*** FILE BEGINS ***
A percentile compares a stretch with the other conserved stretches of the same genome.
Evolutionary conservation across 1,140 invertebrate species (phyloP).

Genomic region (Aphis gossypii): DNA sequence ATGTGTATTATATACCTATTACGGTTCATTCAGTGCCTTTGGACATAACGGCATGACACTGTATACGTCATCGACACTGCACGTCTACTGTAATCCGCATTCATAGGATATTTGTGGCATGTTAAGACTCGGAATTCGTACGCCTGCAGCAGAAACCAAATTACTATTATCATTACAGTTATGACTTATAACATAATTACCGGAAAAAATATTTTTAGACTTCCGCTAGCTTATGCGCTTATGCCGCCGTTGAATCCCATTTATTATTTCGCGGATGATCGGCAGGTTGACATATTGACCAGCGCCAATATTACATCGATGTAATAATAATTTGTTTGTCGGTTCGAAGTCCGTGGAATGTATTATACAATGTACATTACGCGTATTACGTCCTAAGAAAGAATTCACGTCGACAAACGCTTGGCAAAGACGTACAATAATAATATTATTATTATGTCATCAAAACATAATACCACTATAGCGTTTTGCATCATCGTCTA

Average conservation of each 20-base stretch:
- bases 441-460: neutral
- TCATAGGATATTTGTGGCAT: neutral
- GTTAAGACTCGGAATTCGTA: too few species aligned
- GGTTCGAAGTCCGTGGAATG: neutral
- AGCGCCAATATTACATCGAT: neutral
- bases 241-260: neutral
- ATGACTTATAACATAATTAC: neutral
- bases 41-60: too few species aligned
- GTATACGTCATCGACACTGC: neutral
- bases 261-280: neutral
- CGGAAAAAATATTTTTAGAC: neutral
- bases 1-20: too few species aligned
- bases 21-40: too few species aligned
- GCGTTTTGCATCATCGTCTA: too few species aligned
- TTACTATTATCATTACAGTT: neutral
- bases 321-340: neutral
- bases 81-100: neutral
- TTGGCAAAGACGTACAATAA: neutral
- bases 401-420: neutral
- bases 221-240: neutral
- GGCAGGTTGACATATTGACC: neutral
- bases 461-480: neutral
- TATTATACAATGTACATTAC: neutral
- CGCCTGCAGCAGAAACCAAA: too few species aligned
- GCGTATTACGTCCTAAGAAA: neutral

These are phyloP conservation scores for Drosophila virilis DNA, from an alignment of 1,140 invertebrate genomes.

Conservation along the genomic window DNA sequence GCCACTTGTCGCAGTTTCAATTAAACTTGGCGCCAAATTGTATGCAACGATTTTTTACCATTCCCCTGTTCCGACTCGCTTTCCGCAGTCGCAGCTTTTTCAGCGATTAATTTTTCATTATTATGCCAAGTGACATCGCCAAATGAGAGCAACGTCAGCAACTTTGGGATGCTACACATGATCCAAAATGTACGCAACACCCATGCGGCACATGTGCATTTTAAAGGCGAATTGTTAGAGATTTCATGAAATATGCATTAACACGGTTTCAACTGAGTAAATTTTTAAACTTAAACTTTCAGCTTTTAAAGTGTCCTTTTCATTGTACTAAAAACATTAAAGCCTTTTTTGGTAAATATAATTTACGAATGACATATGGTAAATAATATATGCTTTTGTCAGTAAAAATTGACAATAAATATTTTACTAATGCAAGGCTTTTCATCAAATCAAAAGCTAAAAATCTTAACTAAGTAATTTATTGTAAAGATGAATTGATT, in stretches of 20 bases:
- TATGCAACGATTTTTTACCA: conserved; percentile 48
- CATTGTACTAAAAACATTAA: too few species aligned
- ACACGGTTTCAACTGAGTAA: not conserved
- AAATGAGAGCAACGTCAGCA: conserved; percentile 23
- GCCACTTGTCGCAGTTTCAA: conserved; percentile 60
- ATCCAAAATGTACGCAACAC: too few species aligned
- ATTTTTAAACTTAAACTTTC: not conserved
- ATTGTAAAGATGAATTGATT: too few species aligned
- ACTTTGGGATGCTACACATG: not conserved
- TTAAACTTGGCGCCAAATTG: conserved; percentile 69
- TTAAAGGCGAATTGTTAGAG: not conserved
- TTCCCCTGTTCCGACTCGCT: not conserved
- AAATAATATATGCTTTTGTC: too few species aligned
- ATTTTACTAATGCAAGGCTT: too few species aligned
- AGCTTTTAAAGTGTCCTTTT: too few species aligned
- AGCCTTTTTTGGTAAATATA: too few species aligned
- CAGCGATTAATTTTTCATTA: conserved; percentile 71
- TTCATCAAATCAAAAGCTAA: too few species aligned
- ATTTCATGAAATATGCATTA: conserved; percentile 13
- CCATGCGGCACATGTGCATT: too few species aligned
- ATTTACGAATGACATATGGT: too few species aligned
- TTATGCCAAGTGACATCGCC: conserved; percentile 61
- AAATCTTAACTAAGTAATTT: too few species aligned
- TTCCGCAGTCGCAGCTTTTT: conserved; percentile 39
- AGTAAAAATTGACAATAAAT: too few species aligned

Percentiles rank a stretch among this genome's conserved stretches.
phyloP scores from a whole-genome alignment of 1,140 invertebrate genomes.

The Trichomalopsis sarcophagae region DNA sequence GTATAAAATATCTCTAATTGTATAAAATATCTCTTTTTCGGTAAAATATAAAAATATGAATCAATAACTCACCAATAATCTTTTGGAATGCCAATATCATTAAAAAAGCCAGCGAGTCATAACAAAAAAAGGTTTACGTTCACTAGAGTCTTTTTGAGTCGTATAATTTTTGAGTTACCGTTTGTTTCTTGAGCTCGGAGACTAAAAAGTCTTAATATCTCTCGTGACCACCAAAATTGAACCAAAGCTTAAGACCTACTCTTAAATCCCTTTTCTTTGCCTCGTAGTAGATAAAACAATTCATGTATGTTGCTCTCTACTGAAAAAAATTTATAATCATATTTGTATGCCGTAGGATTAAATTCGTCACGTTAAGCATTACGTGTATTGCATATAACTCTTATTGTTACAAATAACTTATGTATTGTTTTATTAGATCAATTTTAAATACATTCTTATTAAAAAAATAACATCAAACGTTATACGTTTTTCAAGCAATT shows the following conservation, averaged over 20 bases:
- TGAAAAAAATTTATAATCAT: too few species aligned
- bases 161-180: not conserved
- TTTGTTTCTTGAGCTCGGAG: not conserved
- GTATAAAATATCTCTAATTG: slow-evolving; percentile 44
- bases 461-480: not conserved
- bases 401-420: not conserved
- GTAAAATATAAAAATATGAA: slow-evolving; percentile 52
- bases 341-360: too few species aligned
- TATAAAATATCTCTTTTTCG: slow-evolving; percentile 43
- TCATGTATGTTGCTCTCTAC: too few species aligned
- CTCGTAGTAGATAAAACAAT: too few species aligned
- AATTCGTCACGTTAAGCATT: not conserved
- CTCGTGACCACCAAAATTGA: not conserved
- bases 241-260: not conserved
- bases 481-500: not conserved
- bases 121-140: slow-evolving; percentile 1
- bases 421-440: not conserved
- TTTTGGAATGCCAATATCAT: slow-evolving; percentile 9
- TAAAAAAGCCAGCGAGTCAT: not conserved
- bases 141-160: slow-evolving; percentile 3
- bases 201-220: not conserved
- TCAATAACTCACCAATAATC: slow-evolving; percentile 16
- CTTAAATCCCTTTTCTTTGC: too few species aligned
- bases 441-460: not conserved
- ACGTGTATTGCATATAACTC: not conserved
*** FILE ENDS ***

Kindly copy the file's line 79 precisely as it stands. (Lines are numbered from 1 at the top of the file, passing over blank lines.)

- bases 141-160: slow-evolving; percentile 3